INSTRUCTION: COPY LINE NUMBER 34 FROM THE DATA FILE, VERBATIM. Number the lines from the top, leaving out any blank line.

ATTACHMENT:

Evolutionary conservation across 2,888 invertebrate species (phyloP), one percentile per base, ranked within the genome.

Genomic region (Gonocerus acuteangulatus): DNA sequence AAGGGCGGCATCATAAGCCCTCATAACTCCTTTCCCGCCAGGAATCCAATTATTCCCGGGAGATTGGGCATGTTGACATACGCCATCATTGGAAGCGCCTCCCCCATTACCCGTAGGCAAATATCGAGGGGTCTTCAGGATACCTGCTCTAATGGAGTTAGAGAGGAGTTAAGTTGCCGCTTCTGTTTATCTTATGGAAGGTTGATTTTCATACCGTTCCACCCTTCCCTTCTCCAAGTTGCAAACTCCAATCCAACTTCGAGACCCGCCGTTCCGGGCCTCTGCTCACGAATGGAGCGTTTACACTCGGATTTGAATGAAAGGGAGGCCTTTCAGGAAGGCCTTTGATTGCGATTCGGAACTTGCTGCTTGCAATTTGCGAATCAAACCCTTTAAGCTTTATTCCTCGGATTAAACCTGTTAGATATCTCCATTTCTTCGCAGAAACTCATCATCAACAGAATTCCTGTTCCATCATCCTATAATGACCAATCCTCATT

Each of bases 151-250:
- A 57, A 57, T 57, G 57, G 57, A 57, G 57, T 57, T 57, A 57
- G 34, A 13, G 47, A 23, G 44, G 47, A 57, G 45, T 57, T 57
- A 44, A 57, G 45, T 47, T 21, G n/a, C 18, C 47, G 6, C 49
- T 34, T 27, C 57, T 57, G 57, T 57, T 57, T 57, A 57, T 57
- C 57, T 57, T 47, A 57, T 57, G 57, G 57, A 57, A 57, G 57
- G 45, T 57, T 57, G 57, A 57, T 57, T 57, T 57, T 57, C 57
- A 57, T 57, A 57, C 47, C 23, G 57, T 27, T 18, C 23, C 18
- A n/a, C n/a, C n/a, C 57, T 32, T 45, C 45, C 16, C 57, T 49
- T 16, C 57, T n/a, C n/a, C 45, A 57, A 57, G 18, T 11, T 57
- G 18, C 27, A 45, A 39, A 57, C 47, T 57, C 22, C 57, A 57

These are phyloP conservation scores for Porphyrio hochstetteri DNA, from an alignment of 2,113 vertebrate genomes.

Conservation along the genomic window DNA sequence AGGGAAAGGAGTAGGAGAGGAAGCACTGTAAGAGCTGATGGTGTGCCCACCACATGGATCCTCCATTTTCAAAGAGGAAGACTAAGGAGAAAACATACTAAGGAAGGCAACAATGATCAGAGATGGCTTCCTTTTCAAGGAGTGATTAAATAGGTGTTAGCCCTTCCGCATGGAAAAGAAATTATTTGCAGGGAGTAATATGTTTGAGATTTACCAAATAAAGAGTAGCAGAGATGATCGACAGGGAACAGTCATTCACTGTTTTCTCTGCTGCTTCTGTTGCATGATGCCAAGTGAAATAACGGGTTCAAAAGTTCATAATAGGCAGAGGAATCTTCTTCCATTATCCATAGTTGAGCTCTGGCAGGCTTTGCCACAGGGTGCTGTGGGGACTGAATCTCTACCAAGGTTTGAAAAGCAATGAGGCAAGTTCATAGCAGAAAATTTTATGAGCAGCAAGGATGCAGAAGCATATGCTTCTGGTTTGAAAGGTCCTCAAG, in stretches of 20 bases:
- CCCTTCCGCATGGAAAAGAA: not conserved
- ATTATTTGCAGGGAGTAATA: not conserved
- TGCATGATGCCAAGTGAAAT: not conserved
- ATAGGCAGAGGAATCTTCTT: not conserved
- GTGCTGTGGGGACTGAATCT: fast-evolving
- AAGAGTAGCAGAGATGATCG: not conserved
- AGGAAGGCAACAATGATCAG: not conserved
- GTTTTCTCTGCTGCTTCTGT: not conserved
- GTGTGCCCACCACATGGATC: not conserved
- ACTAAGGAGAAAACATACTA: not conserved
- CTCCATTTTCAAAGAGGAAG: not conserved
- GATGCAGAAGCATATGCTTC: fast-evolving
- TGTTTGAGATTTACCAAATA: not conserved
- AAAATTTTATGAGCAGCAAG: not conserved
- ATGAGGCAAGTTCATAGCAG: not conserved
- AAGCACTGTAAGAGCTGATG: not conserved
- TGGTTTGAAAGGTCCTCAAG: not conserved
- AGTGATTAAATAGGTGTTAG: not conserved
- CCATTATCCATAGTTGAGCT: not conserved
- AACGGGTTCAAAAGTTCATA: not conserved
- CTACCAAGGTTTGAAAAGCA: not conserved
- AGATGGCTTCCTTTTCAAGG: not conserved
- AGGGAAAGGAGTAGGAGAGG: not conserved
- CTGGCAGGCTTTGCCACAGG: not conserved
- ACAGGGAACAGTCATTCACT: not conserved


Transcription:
- CCATTATCCATAGTTGAGCT: not conserved